Northeast China has better prospects: experts

2015-04-13 08:48Global Times Editor: Qian Ruisha

Region could benefit from greater cooperation

Northeast China has better opportunities to upgrade its industries than it did a decade ago, experts said Sunday, following Chinese Premier Li Keqiang's visit to the region.

The three northeastern provinces - Heilongjiang, Jilin and Liaoning - should speed up their reform and opening-up efforts to renew growth and seek sustainable development, Li said in Changchun, capital of Jilin Province, on Friday during an inspection tour.

The region is critical to China's development because of its industrial hubs and grain production, but now it is facing increasing pressure due to weak domestic demand and slowness of systemic and institutional reforms, Li was quoted as saying by a Xinhua News Agency report over the weekend.

Li made the comments at a meeting attended by top officials from the three provinces.

He urged local governments to prioritize stabilizing growth, boosting employment and improving the quality of growth through more reform and opening-up measures.

"When the strategy to revitalize Northeast China was first publicized more than a decade ago, connectivity between different regions in China was poor," Zhang Chunxiao, a researcher with the Chinese Academy of Governance, told the Global Times on Sunday.

"Today, regional cooperation and coordination is active in China and the region could benefit from external regional input," Zhang said.

Some of the 10 major industries listed in the "Made in China 2025" strategy, such as robotics, advanced shipping and transit equipment, are related to the existing industrial bases in Northeast China, Zhang noted.

At the annual sessions of the national legislative and consultative bodies in March, Li said that China should implement a "Made in China 2025" strategy that emphasizes innovation-driven development, green development and application of smart technologies.

China's State Council had also previously rolled out guidelines in August 2014, proposing a slew of measures to support the rejuvenation of the three northeastern provinces, the traditional industrial base of the country.

The measures included streamlining administrative procedures and introducing private capital into the region's State-owned enterprises (SOEs).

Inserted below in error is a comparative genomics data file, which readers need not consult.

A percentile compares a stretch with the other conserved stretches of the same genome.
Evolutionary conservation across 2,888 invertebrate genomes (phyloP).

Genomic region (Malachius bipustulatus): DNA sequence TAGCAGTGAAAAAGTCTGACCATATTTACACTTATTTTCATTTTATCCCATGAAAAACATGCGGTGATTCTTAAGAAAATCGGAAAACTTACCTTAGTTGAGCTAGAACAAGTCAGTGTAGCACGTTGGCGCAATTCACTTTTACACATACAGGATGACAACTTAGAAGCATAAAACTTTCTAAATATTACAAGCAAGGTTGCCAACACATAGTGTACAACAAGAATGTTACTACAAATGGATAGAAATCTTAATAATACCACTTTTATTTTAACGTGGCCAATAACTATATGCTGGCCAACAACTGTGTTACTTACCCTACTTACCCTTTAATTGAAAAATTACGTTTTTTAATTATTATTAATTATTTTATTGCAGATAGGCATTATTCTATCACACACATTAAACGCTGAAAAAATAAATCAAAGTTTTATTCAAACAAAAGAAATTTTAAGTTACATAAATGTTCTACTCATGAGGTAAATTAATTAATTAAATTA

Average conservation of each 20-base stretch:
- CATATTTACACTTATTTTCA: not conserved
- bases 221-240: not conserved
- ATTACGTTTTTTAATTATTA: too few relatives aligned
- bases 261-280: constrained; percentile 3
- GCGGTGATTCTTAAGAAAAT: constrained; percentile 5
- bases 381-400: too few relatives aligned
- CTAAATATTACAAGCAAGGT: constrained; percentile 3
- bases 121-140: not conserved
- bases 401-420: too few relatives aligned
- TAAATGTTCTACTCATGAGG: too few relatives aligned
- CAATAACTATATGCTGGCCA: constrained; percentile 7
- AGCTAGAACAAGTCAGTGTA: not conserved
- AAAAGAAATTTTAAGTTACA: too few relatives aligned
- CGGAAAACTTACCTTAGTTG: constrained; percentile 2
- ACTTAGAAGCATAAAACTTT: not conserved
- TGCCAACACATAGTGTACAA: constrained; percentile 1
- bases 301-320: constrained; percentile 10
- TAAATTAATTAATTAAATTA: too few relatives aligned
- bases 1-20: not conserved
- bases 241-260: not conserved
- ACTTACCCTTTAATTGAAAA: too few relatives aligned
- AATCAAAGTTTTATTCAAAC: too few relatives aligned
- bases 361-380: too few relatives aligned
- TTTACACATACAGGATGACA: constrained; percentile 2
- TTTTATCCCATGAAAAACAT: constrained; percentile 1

"The recent approval of a number of new free trade zones, and the development and integration of neighboring regional blocs will promote the mass application of technologies that are complementary to the existing main industries in Northeast China, helping it to upgrade its existing industrial chain," Zhang said.

The recent fall in prices of oil and coal, two major exports from the region, have hurt its economy, experts said.

Daqing, a city in Heilongjiang Province that accounts for nearly one-quarter of China's domestic inland oil production, said it would cut its annual output from the current 40 million tons per year to 32 million tons per year by 2020, according to a report by Xinhua News Agency on December 28, 2014.

The three provinces have been facing increasing downward pressure since 2013 and ranked bottom in terms of growth rate among China's 31 provinces, regions and municipalities in 2014.

The GDP growth rates in Liaoning and Jilin stood at 5.8 percent and 6.5 percent, respectively, in 2014, while Heilongjiang saw growth of 5.6 percent, far short of its annual growth target of 8.5 percent, according to official data.

"In the past, output was based on exploitation of resources, but this model was unsustainable. Resources should be exploited in a more diversified way," Zhang remarked.

During his visit, Li inspected CNR Changchun Railway Vehicles Co in Changchun and said successful exports of the company's products have boosted growth across the industrial chain and have created a lot more jobs, according to a report by the Beijing News on Sunday.

Local governments should try to diversify their industrial development rather than relying on resource-consuming industries, Zhang said.

Wu Chenhui, an independent analyst with Beijing-based, said more emphasis should be given to the private sector.

"The private sector, which has better efficiency, still plays a smaller role in Northeast China than in the Yangtze River Delta and Pearl River Delta," Wu told the Global Times on Sunday.

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